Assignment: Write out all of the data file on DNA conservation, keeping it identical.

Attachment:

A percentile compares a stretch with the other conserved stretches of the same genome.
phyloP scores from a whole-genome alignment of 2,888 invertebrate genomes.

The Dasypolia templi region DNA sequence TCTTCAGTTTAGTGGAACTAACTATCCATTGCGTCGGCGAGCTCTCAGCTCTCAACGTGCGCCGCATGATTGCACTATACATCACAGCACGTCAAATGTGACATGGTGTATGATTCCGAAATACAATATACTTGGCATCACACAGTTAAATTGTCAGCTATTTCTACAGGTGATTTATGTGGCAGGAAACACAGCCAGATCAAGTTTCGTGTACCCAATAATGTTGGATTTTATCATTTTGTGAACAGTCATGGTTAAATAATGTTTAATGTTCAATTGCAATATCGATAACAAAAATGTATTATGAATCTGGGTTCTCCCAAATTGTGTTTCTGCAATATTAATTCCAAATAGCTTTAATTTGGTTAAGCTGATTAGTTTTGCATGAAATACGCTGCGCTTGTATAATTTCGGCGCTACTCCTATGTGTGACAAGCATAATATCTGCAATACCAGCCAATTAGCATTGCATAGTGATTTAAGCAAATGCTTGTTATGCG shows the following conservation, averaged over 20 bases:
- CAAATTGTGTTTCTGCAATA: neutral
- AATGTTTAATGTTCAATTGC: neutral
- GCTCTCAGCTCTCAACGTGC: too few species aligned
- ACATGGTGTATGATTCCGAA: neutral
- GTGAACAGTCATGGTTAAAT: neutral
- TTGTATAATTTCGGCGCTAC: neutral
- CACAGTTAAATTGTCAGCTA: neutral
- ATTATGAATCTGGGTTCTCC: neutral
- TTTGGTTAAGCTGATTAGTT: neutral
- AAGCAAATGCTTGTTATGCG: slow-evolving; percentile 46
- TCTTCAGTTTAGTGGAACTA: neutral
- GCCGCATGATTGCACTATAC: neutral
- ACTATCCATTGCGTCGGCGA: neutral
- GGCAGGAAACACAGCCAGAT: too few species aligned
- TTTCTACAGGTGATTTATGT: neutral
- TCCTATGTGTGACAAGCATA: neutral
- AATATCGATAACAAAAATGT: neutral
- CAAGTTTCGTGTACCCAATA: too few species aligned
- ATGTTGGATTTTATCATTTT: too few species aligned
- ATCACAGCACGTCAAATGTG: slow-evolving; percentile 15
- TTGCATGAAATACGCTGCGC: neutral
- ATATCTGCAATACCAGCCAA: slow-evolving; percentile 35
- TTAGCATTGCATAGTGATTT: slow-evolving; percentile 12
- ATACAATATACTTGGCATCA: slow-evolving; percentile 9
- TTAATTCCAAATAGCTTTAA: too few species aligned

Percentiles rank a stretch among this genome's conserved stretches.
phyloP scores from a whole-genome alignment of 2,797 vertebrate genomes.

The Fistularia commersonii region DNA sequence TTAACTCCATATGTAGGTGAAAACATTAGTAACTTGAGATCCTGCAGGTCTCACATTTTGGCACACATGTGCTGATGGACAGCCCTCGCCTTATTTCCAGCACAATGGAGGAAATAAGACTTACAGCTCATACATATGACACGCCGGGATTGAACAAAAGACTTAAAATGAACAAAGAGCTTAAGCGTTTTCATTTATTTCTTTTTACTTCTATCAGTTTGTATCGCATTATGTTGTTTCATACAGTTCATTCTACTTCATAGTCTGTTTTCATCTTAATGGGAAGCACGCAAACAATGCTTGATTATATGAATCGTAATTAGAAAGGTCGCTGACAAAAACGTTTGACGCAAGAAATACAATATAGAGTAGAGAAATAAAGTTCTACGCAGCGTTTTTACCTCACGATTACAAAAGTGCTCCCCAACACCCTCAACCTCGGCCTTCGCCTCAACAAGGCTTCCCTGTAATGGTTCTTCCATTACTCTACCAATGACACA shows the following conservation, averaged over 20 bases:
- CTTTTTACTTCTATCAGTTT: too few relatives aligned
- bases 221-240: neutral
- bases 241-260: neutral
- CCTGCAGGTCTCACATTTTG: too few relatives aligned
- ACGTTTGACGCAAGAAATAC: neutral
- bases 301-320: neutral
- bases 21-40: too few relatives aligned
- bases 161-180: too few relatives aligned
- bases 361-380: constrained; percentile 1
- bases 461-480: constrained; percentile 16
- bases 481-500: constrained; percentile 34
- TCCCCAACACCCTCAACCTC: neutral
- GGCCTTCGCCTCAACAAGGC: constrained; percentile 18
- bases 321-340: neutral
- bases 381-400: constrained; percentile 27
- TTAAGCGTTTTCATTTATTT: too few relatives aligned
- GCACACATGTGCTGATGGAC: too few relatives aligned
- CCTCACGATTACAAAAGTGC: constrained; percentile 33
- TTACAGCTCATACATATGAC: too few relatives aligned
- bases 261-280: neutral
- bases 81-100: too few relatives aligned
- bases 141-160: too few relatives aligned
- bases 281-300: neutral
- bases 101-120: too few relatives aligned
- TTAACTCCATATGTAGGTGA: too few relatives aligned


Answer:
A percentile compares a stretch with the other conserved stretches of the same genome.
phyloP scores from a whole-genome alignment of 2,888 invertebrate genomes.

The Dasypolia templi region DNA sequence TCTTCAGTTTAGTGGAACTAACTATCCATTGCGTCGGCGAGCTCTCAGCTCTCAACGTGCGCCGCATGATTGCACTATACATCACAGCACGTCAAATGTGACATGGTGTATGATTCCGAAATACAATATACTTGGCATCACACAGTTAAATTGTCAGCTATTTCTACAGGTGATTTATGTGGCAGGAAACACAGCCAGATCAAGTTTCGTGTACCCAATAATGTTGGATTTTATCATTTTGTGAACAGTCATGGTTAAATAATGTTTAATGTTCAATTGCAATATCGATAACAAAAATGTATTATGAATCTGGGTTCTCCCAAATTGTGTTTCTGCAATATTAATTCCAAATAGCTTTAATTTGGTTAAGCTGATTAGTTTTGCATGAAATACGCTGCGCTTGTATAATTTCGGCGCTACTCCTATGTGTGACAAGCATAATATCTGCAATACCAGCCAATTAGCATTGCATAGTGATTTAAGCAAATGCTTGTTATGCG shows the following conservation, averaged over 20 bases:
- CAAATTGTGTTTCTGCAATA: neutral
- AATGTTTAATGTTCAATTGC: neutral
- GCTCTCAGCTCTCAACGTGC: too few species aligned
- ACATGGTGTATGATTCCGAA: neutral
- GTGAACAGTCATGGTTAAAT: neutral
- TTGTATAATTTCGGCGCTAC: neutral
- CACAGTTAAATTGTCAGCTA: neutral
- ATTATGAATCTGGGTTCTCC: neutral
- TTTGGTTAAGCTGATTAGTT: neutral
- AAGCAAATGCTTGTTATGCG: slow-evolving; percentile 46
- TCTTCAGTTTAGTGGAACTA: neutral
- GCCGCATGATTGCACTATAC: neutral
- ACTATCCATTGCGTCGGCGA: neutral
- GGCAGGAAACACAGCCAGAT: too few species aligned
- TTTCTACAGGTGATTTATGT: neutral
- TCCTATGTGTGACAAGCATA: neutral
- AATATCGATAACAAAAATGT: neutral
- CAAGTTTCGTGTACCCAATA: too few species aligned
- ATGTTGGATTTTATCATTTT: too few species aligned
- ATCACAGCACGTCAAATGTG: slow-evolving; percentile 15
- TTGCATGAAATACGCTGCGC: neutral
- ATATCTGCAATACCAGCCAA: slow-evolving; percentile 35
- TTAGCATTGCATAGTGATTT: slow-evolving; percentile 12
- ATACAATATACTTGGCATCA: slow-evolving; percentile 9
- TTAATTCCAAATAGCTTTAA: too few species aligned

Percentiles rank a stretch among this genome's conserved stretches.
phyloP scores from a whole-genome alignment of 2,797 vertebrate genomes.

The Fistularia commersonii region DNA sequence TTAACTCCATATGTAGGTGAAAACATTAGTAACTTGAGATCCTGCAGGTCTCACATTTTGGCACACATGTGCTGATGGACAGCCCTCGCCTTATTTCCAGCACAATGGAGGAAATAAGACTTACAGCTCATACATATGACACGCCGGGATTGAACAAAAGACTTAAAATGAACAAAGAGCTTAAGCGTTTTCATTTATTTCTTTTTACTTCTATCAGTTTGTATCGCATTATGTTGTTTCATACAGTTCATTCTACTTCATAGTCTGTTTTCATCTTAATGGGAAGCACGCAAACAATGCTTGATTATATGAATCGTAATTAGAAAGGTCGCTGACAAAAACGTTTGACGCAAGAAATACAATATAGAGTAGAGAAATAAAGTTCTACGCAGCGTTTTTACCTCACGATTACAAAAGTGCTCCCCAACACCCTCAACCTCGGCCTTCGCCTCAACAAGGCTTCCCTGTAATGGTTCTTCCATTACTCTACCAATGACACA shows the following conservation, averaged over 20 bases:
- CTTTTTACTTCTATCAGTTT: too few relatives aligned
- bases 221-240: neutral
- bases 241-260: neutral
- CCTGCAGGTCTCACATTTTG: too few relatives aligned
- ACGTTTGACGCAAGAAATAC: neutral
- bases 301-320: neutral
- bases 21-40: too few relatives aligned
- bases 161-180: too few relatives aligned
- bases 361-380: constrained; percentile 1
- bases 461-480: constrained; percentile 16
- bases 481-500: constrained; percentile 34
- TCCCCAACACCCTCAACCTC: neutral
- GGCCTTCGCCTCAACAAGGC: constrained; percentile 18
- bases 321-340: neutral
- bases 381-400: constrained; percentile 27
- TTAAGCGTTTTCATTTATTT: too few relatives aligned
- GCACACATGTGCTGATGGAC: too few relatives aligned
- CCTCACGATTACAAAAGTGC: constrained; percentile 33
- TTACAGCTCATACATATGAC: too few relatives aligned
- bases 261-280: neutral
- bases 81-100: too few relatives aligned
- bases 141-160: too few relatives aligned
- bases 281-300: neutral
- bases 101-120: too few relatives aligned
- TTAACTCCATATGTAGGTGA: too few relatives aligned